Lafarge reaches CO2 emissions target
Published: 26 March, 2009
SOLIHULL: Lafarge has taken a major step in ongoing efforts to reduce its ecological footprint by reaching its first CO2 emissions reduction objective two years in advance. Absolute emissions in the industrialised countries have gone down 12.5% over the 1990-2008 period. The original objective was a 10% reduction between 1990 and 2010. The other objective, aiming to reduce net CO2 emissions per metric ton of cement for the group throughout the world by 20%, saw the result reaching 18.4% at the end of 2008 (compared with 16% in 2007).
On this occasion, Bruno Lafont, chairman and chief executive officer of Lafarge, said: "In a world in profound evolution, we have the strong will of resolutely pursuing our engagement in the field of sustainable development. The reduction of our CO emissions that we are proudly announcing today is the result of the ongoing conduct of our operations and the active engagement taken since 2001 with WWF at our side. These results reinforce our commitment to remain a leader of our industry in the area of social and environmental responsibility, and transforming this into a competitive advantage."
These results are aligned with Lafarge’s 2012 Sustainable Ambitions, a roadmap with 16 sustainable development operational objectives, ranging from security to industrial health, from persistent pollutants to biodiversity.
Lafarge’s commitment to sustainable development has been implemented within the context of ongoing partnerships with WWF International and other environmental organizations. Lafarge has been one of WWF’s first Conservation Partners since 2000 and is currently finalizing discussions with WWF International to renew their partnership for the next four years.
Jim Leape, director general of WWF International, welcomed the achievement and said: "WWF is pleased to see that Lafarge’s commitment to reducing its ecological footprint has resulted in significant reductions of CO2 emissions in 2008. As the leader in the construction materials sector, we encourage Lafarge to keep on driving ambitious change and to set the example for the business community at large."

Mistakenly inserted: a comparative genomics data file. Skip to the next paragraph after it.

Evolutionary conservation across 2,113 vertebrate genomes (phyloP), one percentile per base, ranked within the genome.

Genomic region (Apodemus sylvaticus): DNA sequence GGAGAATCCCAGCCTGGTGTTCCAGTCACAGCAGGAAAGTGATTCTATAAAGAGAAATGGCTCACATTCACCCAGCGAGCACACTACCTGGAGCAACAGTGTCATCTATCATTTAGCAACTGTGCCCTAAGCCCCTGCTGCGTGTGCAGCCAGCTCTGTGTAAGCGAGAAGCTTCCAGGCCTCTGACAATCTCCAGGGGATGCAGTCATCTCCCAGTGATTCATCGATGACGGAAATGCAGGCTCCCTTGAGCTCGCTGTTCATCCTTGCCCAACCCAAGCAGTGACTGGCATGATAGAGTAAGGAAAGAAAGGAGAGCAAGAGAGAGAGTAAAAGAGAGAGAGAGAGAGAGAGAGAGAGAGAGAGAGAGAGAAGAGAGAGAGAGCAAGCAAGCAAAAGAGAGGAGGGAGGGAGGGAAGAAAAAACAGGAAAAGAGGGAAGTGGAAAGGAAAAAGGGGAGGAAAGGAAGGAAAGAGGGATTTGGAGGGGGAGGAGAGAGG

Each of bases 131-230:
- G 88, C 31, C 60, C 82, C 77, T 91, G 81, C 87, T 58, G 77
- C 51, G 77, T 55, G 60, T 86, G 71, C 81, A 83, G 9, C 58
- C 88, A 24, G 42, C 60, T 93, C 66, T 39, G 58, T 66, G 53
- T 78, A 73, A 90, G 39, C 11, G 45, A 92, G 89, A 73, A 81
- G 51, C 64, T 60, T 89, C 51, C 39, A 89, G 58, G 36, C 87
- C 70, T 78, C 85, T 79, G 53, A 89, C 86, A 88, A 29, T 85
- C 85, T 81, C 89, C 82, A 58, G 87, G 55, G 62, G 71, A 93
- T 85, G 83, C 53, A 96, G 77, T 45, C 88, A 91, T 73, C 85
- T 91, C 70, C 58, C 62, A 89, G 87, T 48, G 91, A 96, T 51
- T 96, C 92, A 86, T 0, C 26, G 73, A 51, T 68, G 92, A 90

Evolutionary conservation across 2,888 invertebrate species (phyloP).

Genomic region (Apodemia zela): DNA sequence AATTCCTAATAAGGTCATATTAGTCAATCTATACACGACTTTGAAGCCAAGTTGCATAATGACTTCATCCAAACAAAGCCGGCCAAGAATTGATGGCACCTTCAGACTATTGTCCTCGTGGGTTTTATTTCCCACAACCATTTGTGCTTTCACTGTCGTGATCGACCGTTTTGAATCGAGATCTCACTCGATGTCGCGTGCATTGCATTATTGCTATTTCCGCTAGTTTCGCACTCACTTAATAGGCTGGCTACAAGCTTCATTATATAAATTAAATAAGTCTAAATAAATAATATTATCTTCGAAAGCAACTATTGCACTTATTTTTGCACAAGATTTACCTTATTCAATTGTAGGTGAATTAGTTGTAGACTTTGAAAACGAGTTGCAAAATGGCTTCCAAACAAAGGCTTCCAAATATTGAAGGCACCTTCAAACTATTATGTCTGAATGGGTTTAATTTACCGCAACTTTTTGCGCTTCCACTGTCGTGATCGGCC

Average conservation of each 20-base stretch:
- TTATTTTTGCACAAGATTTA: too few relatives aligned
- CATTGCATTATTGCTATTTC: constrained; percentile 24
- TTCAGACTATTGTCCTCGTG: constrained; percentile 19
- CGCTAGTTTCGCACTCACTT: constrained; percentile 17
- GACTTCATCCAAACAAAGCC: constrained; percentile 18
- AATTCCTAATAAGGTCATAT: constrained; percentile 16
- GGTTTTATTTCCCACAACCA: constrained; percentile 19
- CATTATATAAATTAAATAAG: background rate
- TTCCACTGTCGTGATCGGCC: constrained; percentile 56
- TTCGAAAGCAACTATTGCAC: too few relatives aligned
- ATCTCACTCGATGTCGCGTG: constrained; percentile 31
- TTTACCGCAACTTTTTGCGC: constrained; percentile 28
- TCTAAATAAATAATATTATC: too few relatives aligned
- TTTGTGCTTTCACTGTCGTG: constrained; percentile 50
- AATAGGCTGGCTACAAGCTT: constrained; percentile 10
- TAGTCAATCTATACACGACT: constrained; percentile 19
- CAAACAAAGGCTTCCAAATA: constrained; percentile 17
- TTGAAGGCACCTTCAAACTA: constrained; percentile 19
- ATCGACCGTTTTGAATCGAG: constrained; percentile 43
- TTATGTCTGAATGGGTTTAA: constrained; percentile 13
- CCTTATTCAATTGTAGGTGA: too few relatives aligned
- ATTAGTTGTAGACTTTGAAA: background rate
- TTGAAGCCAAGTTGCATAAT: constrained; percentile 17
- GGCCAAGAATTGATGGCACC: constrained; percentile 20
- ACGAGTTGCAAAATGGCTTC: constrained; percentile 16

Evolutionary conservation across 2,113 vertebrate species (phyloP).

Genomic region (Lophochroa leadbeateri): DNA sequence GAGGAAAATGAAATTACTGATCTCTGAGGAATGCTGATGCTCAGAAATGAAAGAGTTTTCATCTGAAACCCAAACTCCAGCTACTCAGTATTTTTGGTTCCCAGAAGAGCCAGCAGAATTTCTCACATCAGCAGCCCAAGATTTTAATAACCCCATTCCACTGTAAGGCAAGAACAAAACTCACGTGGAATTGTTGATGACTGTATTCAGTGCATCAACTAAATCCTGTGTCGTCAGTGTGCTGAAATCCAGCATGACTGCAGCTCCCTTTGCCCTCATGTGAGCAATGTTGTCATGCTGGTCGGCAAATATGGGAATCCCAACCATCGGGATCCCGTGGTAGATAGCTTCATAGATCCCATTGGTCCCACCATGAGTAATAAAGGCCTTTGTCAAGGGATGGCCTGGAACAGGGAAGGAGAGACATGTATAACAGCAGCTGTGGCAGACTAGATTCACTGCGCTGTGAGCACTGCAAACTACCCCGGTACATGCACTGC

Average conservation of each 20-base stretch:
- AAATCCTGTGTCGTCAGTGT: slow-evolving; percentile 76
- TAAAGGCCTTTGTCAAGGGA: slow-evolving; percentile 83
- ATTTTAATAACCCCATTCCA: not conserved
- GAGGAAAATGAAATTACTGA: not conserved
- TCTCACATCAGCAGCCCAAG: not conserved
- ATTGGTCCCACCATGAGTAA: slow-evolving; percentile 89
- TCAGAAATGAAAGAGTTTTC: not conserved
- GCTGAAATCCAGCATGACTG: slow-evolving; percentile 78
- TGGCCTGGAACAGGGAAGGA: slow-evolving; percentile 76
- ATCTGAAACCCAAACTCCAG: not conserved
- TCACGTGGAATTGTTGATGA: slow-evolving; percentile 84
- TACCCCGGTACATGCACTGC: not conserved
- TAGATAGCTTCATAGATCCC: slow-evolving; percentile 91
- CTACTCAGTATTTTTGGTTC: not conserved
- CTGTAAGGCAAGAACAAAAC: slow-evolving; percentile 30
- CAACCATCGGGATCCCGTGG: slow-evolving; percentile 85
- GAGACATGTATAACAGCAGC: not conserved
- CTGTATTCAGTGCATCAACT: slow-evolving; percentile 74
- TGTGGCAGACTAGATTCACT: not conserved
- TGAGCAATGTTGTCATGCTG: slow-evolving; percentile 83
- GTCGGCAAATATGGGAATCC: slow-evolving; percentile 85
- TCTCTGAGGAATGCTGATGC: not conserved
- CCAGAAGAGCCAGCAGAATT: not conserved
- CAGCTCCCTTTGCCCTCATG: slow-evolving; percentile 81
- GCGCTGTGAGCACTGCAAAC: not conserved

Reducing cement production's carbon footprint
Some 98% of Lafarge’s CO emissions come from its cement business. These emissions come in part from the chemical reaction of lime to heat, while the other part comes from the fossil fuels used to fire the kiln.
For many years, Lafarge has been committed to a policy of reducing its environmental footprint and has operated several levers of progress, for example:
• The continuous improvement of the energy performance of its factories.
• The use of alternative fuels such as industrial residues or biomass, partly replacing the fossil fuels used to fire its cement kilns.
• The use of cement additives that can partly replace clinker in cement production. These are slag and fly ash, which are byproducts of the steel industry and coal-fired power stations, respectively.
Some of these initiatives have been registered as 'Clean Development Mechanisms' by the United Nations: a wind farm supplying the Tetouan cement plant in Morocco, the use of palm oil nut shells as fuel in a cement plant in Malaysia and the replacement of part of the clinker (a constituent of cement) by fly ash in India.